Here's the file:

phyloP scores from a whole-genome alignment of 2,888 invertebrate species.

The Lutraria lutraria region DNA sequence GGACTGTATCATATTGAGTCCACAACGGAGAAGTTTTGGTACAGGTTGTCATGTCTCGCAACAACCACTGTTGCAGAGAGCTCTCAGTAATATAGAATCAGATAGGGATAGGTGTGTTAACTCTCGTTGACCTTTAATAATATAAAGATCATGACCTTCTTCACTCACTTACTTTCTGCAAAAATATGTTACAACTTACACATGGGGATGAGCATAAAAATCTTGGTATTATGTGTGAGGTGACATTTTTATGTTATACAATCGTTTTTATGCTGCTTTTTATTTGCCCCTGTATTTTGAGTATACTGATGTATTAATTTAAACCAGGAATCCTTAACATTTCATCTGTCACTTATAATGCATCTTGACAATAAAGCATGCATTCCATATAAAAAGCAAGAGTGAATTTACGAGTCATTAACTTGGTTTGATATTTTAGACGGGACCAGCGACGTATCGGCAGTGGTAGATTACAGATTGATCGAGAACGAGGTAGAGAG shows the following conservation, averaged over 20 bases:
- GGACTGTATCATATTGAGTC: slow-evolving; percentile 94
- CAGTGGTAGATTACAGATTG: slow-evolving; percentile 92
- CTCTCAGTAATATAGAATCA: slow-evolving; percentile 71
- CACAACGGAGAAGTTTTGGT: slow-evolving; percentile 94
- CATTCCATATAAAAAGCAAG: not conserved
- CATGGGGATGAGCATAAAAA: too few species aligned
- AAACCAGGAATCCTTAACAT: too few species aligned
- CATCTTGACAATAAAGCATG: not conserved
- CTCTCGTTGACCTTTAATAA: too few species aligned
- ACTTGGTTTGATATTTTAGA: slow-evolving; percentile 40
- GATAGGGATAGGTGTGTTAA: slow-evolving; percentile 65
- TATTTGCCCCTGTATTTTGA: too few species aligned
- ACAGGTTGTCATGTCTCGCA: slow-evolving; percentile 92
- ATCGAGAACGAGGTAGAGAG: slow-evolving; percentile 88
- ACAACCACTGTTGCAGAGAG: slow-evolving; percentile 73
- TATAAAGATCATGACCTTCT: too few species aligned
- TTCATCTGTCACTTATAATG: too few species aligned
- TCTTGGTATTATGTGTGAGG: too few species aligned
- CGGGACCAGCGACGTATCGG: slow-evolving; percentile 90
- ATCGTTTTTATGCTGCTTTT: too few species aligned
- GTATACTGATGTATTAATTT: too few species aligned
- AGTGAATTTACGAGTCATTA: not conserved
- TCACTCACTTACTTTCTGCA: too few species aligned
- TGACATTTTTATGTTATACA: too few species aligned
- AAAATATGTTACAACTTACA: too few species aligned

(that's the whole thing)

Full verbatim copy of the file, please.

phyloP scores from a whole-genome alignment of 2,888 invertebrate species.

The Lutraria lutraria region DNA sequence GGACTGTATCATATTGAGTCCACAACGGAGAAGTTTTGGTACAGGTTGTCATGTCTCGCAACAACCACTGTTGCAGAGAGCTCTCAGTAATATAGAATCAGATAGGGATAGGTGTGTTAACTCTCGTTGACCTTTAATAATATAAAGATCATGACCTTCTTCACTCACTTACTTTCTGCAAAAATATGTTACAACTTACACATGGGGATGAGCATAAAAATCTTGGTATTATGTGTGAGGTGACATTTTTATGTTATACAATCGTTTTTATGCTGCTTTTTATTTGCCCCTGTATTTTGAGTATACTGATGTATTAATTTAAACCAGGAATCCTTAACATTTCATCTGTCACTTATAATGCATCTTGACAATAAAGCATGCATTCCATATAAAAAGCAAGAGTGAATTTACGAGTCATTAACTTGGTTTGATATTTTAGACGGGACCAGCGACGTATCGGCAGTGGTAGATTACAGATTGATCGAGAACGAGGTAGAGAG shows the following conservation, averaged over 20 bases:
- GGACTGTATCATATTGAGTC: slow-evolving; percentile 94
- CAGTGGTAGATTACAGATTG: slow-evolving; percentile 92
- CTCTCAGTAATATAGAATCA: slow-evolving; percentile 71
- CACAACGGAGAAGTTTTGGT: slow-evolving; percentile 94
- CATTCCATATAAAAAGCAAG: not conserved
- CATGGGGATGAGCATAAAAA: too few species aligned
- AAACCAGGAATCCTTAACAT: too few species aligned
- CATCTTGACAATAAAGCATG: not conserved
- CTCTCGTTGACCTTTAATAA: too few species aligned
- ACTTGGTTTGATATTTTAGA: slow-evolving; percentile 40
- GATAGGGATAGGTGTGTTAA: slow-evolving; percentile 65
- TATTTGCCCCTGTATTTTGA: too few species aligned
- ACAGGTTGTCATGTCTCGCA: slow-evolving; percentile 92
- ATCGAGAACGAGGTAGAGAG: slow-evolving; percentile 88
- ACAACCACTGTTGCAGAGAG: slow-evolving; percentile 73
- TATAAAGATCATGACCTTCT: too few species aligned
- TTCATCTGTCACTTATAATG: too few species aligned
- TCTTGGTATTATGTGTGAGG: too few species aligned
- CGGGACCAGCGACGTATCGG: slow-evolving; percentile 90
- ATCGTTTTTATGCTGCTTTT: too few species aligned
- GTATACTGATGTATTAATTT: too few species aligned
- AGTGAATTTACGAGTCATTA: not conserved
- TCACTCACTTACTTTCTGCA: too few species aligned
- TGACATTTTTATGTTATACA: too few species aligned
- AAAATATGTTACAACTTACA: too few species aligned